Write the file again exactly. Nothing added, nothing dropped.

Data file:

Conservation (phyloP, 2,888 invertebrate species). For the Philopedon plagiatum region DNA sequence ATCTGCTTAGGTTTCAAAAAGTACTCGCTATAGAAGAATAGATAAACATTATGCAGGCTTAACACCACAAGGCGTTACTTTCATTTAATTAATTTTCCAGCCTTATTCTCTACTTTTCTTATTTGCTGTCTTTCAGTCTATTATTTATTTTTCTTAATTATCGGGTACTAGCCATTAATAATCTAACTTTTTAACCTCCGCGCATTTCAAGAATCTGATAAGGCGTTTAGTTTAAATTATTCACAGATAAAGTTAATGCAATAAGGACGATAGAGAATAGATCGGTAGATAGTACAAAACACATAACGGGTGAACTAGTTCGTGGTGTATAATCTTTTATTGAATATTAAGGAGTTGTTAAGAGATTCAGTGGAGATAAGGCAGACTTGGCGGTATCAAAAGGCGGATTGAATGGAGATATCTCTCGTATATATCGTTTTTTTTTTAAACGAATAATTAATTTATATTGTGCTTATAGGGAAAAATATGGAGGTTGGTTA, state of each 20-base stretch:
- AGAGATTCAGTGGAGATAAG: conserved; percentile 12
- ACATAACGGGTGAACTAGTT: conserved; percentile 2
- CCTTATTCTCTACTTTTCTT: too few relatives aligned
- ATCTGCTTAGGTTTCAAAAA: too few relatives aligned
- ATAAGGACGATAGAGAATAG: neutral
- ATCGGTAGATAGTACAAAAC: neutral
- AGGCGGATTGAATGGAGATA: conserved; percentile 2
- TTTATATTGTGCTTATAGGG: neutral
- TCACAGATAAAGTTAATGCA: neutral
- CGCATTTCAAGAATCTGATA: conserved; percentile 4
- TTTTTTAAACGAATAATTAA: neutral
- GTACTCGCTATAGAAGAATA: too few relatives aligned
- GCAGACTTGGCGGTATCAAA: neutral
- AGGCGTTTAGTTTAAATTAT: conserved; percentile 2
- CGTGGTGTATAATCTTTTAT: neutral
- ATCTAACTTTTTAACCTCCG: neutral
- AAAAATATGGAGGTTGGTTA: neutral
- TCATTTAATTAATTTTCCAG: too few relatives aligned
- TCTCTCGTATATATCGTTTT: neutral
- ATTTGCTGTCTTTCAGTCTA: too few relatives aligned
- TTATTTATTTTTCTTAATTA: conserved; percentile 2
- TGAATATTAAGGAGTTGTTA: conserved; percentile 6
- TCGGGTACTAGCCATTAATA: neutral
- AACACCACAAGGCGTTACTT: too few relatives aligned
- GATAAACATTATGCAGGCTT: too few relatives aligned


Conservation (phyloP, 2,888 invertebrate species). For the Philopedon plagiatum region DNA sequence ATCTGCTTAGGTTTCAAAAAGTACTCGCTATAGAAGAATAGATAAACATTATGCAGGCTTAACACCACAAGGCGTTACTTTCATTTAATTAATTTTCCAGCCTTATTCTCTACTTTTCTTATTTGCTGTCTTTCAGTCTATTATTTATTTTTCTTAATTATCGGGTACTAGCCATTAATAATCTAACTTTTTAACCTCCGCGCATTTCAAGAATCTGATAAGGCGTTTAGTTTAAATTATTCACAGATAAAGTTAATGCAATAAGGACGATAGAGAATAGATCGGTAGATAGTACAAAACACATAACGGGTGAACTAGTTCGTGGTGTATAATCTTTTATTGAATATTAAGGAGTTGTTAAGAGATTCAGTGGAGATAAGGCAGACTTGGCGGTATCAAAAGGCGGATTGAATGGAGATATCTCTCGTATATATCGTTTTTTTTTTAAACGAATAATTAATTTATATTGTGCTTATAGGGAAAAATATGGAGGTTGGTTA, state of each 20-base stretch:
- AGAGATTCAGTGGAGATAAG: conserved; percentile 12
- ACATAACGGGTGAACTAGTT: conserved; percentile 2
- CCTTATTCTCTACTTTTCTT: too few relatives aligned
- ATCTGCTTAGGTTTCAAAAA: too few relatives aligned
- ATAAGGACGATAGAGAATAG: neutral
- ATCGGTAGATAGTACAAAAC: neutral
- AGGCGGATTGAATGGAGATA: conserved; percentile 2
- TTTATATTGTGCTTATAGGG: neutral
- TCACAGATAAAGTTAATGCA: neutral
- CGCATTTCAAGAATCTGATA: conserved; percentile 4
- TTTTTTAAACGAATAATTAA: neutral
- GTACTCGCTATAGAAGAATA: too few relatives aligned
- GCAGACTTGGCGGTATCAAA: neutral
- AGGCGTTTAGTTTAAATTAT: conserved; percentile 2
- CGTGGTGTATAATCTTTTAT: neutral
- ATCTAACTTTTTAACCTCCG: neutral
- AAAAATATGGAGGTTGGTTA: neutral
- TCATTTAATTAATTTTCCAG: too few relatives aligned
- TCTCTCGTATATATCGTTTT: neutral
- ATTTGCTGTCTTTCAGTCTA: too few relatives aligned
- TTATTTATTTTTCTTAATTA: conserved; percentile 2
- TGAATATTAAGGAGTTGTTA: conserved; percentile 6
- TCGGGTACTAGCCATTAATA: neutral
- AACACCACAAGGCGTTACTT: too few relatives aligned
- GATAAACATTATGCAGGCTT: too few relatives aligned